The other alternative he suggests is a Fiscal Sponsorship where a project is housed within the auspices of an existing non-profit. It allows the project to take advantage of the non-profit’s status without needing to create a separate entity. If the sponsorship agreement is written correctly, the project has the freedom to move to another non-profit or perhaps spin off as a separate non-profit once they have experienced sufficient growth. Fiscal sponsorship arrangements have been used to host short term projects or as an incubator for fledgling non-profits.

The Sponsor usually retains a portion of the gifts as a fee (5-10 percent is common) and allocates the rest to the Project. The Project Initiators may serve as employees or volunteers of the Sponsor delegated with the responsibility of operating the Project. They also may retain the right to move the Project to another Sponsor or to a new exempt organization created to permanently house the Project. Any such rights should be precisely spelled out in the fiscal sponsorship agreement.

Fiscal sponsorship may provide a Project with immediate tax-exempt status, advantageous treatment as a public charity (i.e., nonprivate foundation) without independently passing a public support test, some degree of administrative support, and a governing body that has a duty to ensure that the Project is operating in compliance with applicable laws. The Project Initiators must weigh such benefits against a lack of autonomy; their limited control over the Project, which remains under the ultimate control of the Sponsor; and the sponsorship fees.

The trade-off aside, if a fiscal sponsorship agreement is written well it can be an extremely helpful process of essentially testing the viability of a concept and learning how to run a non-profit organization without incurring the start up costs.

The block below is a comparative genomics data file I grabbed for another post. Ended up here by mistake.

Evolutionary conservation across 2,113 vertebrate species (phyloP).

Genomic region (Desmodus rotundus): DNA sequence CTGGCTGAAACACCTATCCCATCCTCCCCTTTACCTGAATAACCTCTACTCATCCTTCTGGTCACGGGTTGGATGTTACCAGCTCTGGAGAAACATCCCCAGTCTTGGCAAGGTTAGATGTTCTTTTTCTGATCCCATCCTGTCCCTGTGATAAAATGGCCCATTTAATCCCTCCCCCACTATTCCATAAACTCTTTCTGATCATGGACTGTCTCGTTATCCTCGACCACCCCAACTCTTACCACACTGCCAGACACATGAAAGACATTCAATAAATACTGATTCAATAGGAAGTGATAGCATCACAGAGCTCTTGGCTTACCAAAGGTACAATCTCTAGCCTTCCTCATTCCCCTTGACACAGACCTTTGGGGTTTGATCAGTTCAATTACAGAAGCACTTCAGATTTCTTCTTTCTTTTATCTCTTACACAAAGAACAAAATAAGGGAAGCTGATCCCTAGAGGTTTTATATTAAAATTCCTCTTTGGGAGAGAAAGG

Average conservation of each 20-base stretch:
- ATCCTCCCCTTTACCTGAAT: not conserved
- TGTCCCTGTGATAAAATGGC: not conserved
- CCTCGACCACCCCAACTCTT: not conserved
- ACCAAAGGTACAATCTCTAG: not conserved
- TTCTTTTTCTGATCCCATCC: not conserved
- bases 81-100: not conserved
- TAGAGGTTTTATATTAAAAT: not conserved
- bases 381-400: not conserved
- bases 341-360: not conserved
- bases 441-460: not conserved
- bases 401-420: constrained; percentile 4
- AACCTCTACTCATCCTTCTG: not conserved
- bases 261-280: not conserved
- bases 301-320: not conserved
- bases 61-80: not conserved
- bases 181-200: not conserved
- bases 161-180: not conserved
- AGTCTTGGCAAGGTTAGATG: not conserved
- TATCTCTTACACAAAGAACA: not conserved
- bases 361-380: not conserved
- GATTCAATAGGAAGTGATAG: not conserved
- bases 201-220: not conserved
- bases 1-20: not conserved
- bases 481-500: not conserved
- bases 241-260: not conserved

I was not aware that this option really existed. It might almost be better if aspiring non-profits pursued this option more regularly. Even if it didn’t result in new organizations spinning off all that often, it could potentially create more robust non-profit organizations. (Perhaps even resulting in more nimble sponsored programs growing to subsume their nominal sponsoring parent.)

Since the fiscal sponsorship option is relatively unknown as an option, perhaps the biggest hurdle will be getting both parties prepared and willing to engage in such an arrangement.

It is well known that non-profits start new programs in order to garner funding to support their main goals. It would be easy for a sponsoring organization to starve the program it agreed to house of the resources it needs to succeed. From the other side, as Tagaki mentioned, once you bring your program under the auspices of a fiscal sponsor, their priorities need to become your priorities to a large degree.

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Info You Can Use: Legal Tips

A couple weeks ago, Gene Takagi of the Non-Profit Law Blog made a post cautioning lawyers about issues to consider when representing a nonprofit.

As you might imagine, every one of his tips were important for members of a non-profit board and leadership to know as well. Some of his traps and tips are frequent points of conversation in the non-profit arts community: don’t write a mission statement that is too restrictive; be sure you have a viable business plan and don’t assume non-profit status is your only option; boards members should be aware they have a very real governance role; non-profit doesn’t mean tax-exempt or no-profit; all overhead is not bad; get board and directors insurance.